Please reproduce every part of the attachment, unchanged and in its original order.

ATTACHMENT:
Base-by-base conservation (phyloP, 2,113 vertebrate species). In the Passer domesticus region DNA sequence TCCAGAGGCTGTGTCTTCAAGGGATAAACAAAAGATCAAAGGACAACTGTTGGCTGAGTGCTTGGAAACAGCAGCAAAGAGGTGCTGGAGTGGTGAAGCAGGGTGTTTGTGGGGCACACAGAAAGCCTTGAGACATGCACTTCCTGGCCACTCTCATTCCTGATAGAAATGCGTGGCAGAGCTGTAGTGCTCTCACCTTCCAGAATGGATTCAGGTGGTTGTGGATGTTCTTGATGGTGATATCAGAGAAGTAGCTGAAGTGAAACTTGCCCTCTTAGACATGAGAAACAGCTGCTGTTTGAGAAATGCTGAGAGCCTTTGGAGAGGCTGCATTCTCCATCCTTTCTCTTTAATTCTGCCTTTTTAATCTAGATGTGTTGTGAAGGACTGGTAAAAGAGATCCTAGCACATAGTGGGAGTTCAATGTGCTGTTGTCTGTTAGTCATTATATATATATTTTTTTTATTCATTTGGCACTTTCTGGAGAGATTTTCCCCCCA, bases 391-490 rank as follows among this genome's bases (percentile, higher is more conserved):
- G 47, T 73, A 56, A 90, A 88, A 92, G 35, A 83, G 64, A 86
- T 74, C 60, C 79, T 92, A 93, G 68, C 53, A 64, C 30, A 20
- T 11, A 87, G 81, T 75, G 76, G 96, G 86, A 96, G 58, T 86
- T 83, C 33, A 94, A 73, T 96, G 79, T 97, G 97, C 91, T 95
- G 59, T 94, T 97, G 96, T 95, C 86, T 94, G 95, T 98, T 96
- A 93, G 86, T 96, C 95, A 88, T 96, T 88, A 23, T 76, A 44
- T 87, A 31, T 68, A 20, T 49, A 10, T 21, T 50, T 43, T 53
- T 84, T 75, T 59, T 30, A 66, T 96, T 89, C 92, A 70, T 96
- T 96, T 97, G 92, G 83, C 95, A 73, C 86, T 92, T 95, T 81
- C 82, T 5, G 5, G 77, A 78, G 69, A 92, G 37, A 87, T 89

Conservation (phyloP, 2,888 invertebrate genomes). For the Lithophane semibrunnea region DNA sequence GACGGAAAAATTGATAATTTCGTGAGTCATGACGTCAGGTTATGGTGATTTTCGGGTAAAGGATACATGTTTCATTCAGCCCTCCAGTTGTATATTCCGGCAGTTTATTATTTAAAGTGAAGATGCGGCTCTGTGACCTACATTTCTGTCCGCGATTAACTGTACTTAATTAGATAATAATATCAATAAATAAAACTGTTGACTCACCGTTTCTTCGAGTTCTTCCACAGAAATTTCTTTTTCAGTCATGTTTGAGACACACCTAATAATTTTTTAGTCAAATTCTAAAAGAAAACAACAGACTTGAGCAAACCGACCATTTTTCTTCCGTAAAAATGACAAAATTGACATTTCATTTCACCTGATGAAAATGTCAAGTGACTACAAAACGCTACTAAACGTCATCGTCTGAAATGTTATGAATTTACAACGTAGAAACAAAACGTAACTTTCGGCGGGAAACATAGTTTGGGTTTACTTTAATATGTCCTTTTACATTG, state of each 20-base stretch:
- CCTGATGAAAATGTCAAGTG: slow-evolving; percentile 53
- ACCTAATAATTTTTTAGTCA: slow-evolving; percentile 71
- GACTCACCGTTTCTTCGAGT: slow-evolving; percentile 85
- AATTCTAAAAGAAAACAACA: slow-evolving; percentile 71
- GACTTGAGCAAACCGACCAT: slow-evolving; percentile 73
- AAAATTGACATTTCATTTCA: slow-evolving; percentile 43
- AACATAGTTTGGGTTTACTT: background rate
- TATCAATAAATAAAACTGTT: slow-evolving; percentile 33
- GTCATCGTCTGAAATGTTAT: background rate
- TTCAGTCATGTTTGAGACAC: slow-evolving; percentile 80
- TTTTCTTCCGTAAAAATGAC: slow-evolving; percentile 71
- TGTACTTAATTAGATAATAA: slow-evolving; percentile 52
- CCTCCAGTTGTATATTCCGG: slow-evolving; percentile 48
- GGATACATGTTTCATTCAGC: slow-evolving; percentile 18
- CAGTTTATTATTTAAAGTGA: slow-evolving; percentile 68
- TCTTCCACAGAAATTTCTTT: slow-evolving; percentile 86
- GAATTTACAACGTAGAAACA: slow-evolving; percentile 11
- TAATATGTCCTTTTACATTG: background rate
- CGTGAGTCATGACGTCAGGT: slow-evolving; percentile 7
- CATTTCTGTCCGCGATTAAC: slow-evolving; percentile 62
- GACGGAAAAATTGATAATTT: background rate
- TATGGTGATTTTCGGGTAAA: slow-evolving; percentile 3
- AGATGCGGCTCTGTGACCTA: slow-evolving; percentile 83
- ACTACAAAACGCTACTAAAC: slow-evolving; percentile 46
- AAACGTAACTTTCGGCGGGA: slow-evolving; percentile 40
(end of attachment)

Base-by-base conservation (phyloP, 2,113 vertebrate species). In the Passer domesticus region DNA sequence TCCAGAGGCTGTGTCTTCAAGGGATAAACAAAAGATCAAAGGACAACTGTTGGCTGAGTGCTTGGAAACAGCAGCAAAGAGGTGCTGGAGTGGTGAAGCAGGGTGTTTGTGGGGCACACAGAAAGCCTTGAGACATGCACTTCCTGGCCACTCTCATTCCTGATAGAAATGCGTGGCAGAGCTGTAGTGCTCTCACCTTCCAGAATGGATTCAGGTGGTTGTGGATGTTCTTGATGGTGATATCAGAGAAGTAGCTGAAGTGAAACTTGCCCTCTTAGACATGAGAAACAGCTGCTGTTTGAGAAATGCTGAGAGCCTTTGGAGAGGCTGCATTCTCCATCCTTTCTCTTTAATTCTGCCTTTTTAATCTAGATGTGTTGTGAAGGACTGGTAAAAGAGATCCTAGCACATAGTGGGAGTTCAATGTGCTGTTGTCTGTTAGTCATTATATATATATTTTTTTTATTCATTTGGCACTTTCTGGAGAGATTTTCCCCCCA, bases 391-490 rank as follows among this genome's bases (percentile, higher is more conserved):
- G 47, T 73, A 56, A 90, A 88, A 92, G 35, A 83, G 64, A 86
- T 74, C 60, C 79, T 92, A 93, G 68, C 53, A 64, C 30, A 20
- T 11, A 87, G 81, T 75, G 76, G 96, G 86, A 96, G 58, T 86
- T 83, C 33, A 94, A 73, T 96, G 79, T 97, G 97, C 91, T 95
- G 59, T 94, T 97, G 96, T 95, C 86, T 94, G 95, T 98, T 96
- A 93, G 86, T 96, C 95, A 88, T 96, T 88, A 23, T 76, A 44
- T 87, A 31, T 68, A 20, T 49, A 10, T 21, T 50, T 43, T 53
- T 84, T 75, T 59, T 30, A 66, T 96, T 89, C 92, A 70, T 96
- T 96, T 97, G 92, G 83, C 95, A 73, C 86, T 92, T 95, T 81
- C 82, T 5, G 5, G 77, A 78, G 69, A 92, G 37, A 87, T 89

Conservation (phyloP, 2,888 invertebrate genomes). For the Lithophane semibrunnea region DNA sequence GACGGAAAAATTGATAATTTCGTGAGTCATGACGTCAGGTTATGGTGATTTTCGGGTAAAGGATACATGTTTCATTCAGCCCTCCAGTTGTATATTCCGGCAGTTTATTATTTAAAGTGAAGATGCGGCTCTGTGACCTACATTTCTGTCCGCGATTAACTGTACTTAATTAGATAATAATATCAATAAATAAAACTGTTGACTCACCGTTTCTTCGAGTTCTTCCACAGAAATTTCTTTTTCAGTCATGTTTGAGACACACCTAATAATTTTTTAGTCAAATTCTAAAAGAAAACAACAGACTTGAGCAAACCGACCATTTTTCTTCCGTAAAAATGACAAAATTGACATTTCATTTCACCTGATGAAAATGTCAAGTGACTACAAAACGCTACTAAACGTCATCGTCTGAAATGTTATGAATTTACAACGTAGAAACAAAACGTAACTTTCGGCGGGAAACATAGTTTGGGTTTACTTTAATATGTCCTTTTACATTG, state of each 20-base stretch:
- CCTGATGAAAATGTCAAGTG: slow-evolving; percentile 53
- ACCTAATAATTTTTTAGTCA: slow-evolving; percentile 71
- GACTCACCGTTTCTTCGAGT: slow-evolving; percentile 85
- AATTCTAAAAGAAAACAACA: slow-evolving; percentile 71
- GACTTGAGCAAACCGACCAT: slow-evolving; percentile 73
- AAAATTGACATTTCATTTCA: slow-evolving; percentile 43
- AACATAGTTTGGGTTTACTT: background rate
- TATCAATAAATAAAACTGTT: slow-evolving; percentile 33
- GTCATCGTCTGAAATGTTAT: background rate
- TTCAGTCATGTTTGAGACAC: slow-evolving; percentile 80
- TTTTCTTCCGTAAAAATGAC: slow-evolving; percentile 71
- TGTACTTAATTAGATAATAA: slow-evolving; percentile 52
- CCTCCAGTTGTATATTCCGG: slow-evolving; percentile 48
- GGATACATGTTTCATTCAGC: slow-evolving; percentile 18
- CAGTTTATTATTTAAAGTGA: slow-evolving; percentile 68
- TCTTCCACAGAAATTTCTTT: slow-evolving; percentile 86
- GAATTTACAACGTAGAAACA: slow-evolving; percentile 11
- TAATATGTCCTTTTACATTG: background rate
- CGTGAGTCATGACGTCAGGT: slow-evolving; percentile 7
- CATTTCTGTCCGCGATTAAC: slow-evolving; percentile 62
- GACGGAAAAATTGATAATTT: background rate
- TATGGTGATTTTCGGGTAAA: slow-evolving; percentile 3
- AGATGCGGCTCTGTGACCTA: slow-evolving; percentile 83
- ACTACAAAACGCTACTAAAC: slow-evolving; percentile 46
- AAACGTAACTTTCGGCGGGA: slow-evolving; percentile 40